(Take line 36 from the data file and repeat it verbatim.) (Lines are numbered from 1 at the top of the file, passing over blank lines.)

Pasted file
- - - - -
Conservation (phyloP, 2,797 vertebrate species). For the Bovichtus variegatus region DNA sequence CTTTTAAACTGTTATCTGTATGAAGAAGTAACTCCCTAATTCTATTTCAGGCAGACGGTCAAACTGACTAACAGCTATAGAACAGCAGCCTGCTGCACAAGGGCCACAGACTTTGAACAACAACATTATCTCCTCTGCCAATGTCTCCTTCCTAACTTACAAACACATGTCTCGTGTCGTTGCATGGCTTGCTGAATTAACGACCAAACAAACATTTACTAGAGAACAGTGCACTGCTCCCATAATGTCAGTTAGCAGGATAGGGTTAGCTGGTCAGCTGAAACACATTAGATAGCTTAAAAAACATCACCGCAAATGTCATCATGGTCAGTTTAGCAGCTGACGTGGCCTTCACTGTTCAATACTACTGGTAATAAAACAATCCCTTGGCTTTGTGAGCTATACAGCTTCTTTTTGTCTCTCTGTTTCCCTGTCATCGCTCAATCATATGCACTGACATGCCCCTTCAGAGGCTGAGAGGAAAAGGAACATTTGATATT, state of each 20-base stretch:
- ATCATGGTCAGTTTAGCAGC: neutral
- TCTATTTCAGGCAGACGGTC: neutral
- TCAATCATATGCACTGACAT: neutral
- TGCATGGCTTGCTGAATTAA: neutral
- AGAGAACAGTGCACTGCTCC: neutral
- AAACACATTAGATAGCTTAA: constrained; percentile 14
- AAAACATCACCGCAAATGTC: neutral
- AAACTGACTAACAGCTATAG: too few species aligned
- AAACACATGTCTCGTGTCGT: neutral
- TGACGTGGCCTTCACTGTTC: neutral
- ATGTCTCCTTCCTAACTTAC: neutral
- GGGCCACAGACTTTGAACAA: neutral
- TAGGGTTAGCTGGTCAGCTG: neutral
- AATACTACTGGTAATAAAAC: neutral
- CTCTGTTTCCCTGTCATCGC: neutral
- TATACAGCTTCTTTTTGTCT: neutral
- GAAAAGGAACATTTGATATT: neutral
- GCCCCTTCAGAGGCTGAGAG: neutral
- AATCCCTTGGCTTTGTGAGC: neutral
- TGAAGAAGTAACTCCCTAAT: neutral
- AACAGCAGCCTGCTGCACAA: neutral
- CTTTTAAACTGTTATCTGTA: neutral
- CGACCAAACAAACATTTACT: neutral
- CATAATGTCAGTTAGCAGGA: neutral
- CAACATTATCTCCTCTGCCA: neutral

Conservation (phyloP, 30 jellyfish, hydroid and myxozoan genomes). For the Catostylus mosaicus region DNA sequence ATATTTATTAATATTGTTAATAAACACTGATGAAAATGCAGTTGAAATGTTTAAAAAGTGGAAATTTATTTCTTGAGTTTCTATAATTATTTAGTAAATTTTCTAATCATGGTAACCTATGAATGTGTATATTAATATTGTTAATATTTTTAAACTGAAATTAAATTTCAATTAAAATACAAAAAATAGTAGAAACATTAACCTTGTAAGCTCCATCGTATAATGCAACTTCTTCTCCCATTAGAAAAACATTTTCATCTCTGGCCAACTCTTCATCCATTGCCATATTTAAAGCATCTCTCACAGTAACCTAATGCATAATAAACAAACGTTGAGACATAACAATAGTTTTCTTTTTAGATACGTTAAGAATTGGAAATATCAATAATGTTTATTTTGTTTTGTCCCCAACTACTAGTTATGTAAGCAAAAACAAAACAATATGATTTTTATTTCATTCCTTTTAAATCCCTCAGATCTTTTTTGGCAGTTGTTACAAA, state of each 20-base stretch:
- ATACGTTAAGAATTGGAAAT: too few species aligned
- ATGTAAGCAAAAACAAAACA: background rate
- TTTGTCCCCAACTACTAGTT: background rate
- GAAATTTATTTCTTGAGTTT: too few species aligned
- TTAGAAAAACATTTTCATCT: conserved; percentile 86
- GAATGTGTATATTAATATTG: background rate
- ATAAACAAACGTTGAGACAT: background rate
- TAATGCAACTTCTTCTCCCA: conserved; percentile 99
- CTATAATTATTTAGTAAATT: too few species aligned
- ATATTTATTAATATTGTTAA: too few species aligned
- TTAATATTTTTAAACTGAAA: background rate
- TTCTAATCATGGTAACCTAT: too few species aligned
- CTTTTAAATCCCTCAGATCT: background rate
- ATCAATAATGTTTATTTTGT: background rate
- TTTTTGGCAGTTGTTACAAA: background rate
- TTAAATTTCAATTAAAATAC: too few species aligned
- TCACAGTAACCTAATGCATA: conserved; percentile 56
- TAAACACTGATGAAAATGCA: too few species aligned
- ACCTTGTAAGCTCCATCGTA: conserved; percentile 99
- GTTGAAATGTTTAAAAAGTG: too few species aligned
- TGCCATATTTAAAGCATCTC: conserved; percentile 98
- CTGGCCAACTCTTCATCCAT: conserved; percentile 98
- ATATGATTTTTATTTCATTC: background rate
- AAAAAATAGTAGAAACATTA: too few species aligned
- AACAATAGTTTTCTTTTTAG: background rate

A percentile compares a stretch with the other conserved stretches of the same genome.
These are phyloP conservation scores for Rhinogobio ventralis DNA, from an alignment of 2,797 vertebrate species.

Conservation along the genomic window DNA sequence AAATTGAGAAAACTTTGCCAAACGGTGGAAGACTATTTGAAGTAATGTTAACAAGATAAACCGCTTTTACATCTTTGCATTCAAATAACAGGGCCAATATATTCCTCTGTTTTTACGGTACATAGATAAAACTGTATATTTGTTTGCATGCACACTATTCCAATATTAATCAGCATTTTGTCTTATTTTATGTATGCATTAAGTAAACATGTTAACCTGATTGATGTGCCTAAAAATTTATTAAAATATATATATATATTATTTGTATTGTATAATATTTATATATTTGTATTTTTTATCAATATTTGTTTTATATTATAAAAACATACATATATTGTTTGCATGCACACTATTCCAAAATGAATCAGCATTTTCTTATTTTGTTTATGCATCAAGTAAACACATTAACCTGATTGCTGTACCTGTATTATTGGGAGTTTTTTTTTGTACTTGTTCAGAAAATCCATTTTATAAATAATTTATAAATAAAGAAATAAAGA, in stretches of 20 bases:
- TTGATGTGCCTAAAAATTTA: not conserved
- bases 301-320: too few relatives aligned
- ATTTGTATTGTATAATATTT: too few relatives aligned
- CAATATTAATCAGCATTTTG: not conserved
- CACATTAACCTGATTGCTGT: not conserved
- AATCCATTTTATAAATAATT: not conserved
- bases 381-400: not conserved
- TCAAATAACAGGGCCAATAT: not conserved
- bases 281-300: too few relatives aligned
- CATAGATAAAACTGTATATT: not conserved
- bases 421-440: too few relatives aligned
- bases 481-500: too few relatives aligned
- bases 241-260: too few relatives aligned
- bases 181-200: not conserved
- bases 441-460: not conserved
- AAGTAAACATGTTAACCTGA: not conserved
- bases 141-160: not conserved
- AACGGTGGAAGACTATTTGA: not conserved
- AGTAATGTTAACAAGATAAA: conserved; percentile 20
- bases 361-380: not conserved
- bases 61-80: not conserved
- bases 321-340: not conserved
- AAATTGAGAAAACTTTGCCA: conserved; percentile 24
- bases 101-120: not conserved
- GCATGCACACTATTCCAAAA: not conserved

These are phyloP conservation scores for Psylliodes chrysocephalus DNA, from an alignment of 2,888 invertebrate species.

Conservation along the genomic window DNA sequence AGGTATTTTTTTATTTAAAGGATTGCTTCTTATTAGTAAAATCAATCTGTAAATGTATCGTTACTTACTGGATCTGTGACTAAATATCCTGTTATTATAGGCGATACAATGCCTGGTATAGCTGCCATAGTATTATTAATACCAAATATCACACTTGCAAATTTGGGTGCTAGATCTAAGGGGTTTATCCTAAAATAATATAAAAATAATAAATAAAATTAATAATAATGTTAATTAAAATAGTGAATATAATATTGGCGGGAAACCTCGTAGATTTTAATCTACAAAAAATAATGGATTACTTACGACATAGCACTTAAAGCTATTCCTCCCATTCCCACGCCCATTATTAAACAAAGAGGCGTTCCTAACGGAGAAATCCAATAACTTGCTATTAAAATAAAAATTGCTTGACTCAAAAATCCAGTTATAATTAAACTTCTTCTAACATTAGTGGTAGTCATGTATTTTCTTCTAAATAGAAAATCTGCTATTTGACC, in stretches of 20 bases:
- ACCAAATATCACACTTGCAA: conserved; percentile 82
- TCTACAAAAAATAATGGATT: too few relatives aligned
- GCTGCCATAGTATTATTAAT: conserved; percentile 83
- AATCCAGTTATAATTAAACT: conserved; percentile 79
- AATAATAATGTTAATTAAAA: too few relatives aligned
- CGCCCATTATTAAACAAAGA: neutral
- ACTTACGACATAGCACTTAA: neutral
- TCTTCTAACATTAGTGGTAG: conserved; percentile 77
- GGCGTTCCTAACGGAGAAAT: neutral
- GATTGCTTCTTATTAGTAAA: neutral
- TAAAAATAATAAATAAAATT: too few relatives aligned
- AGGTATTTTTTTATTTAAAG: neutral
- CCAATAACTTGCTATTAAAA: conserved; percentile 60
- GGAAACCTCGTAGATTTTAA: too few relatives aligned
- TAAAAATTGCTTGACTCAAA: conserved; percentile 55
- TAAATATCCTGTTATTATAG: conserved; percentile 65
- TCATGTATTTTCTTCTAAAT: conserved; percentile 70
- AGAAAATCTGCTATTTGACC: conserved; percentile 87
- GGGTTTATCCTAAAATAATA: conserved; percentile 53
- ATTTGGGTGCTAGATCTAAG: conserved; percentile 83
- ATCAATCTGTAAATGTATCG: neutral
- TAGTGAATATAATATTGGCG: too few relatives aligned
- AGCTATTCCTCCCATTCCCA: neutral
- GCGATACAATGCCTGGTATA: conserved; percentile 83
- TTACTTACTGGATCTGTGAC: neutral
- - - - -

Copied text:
- CTATAATTATTTAGTAAATT: too few species aligned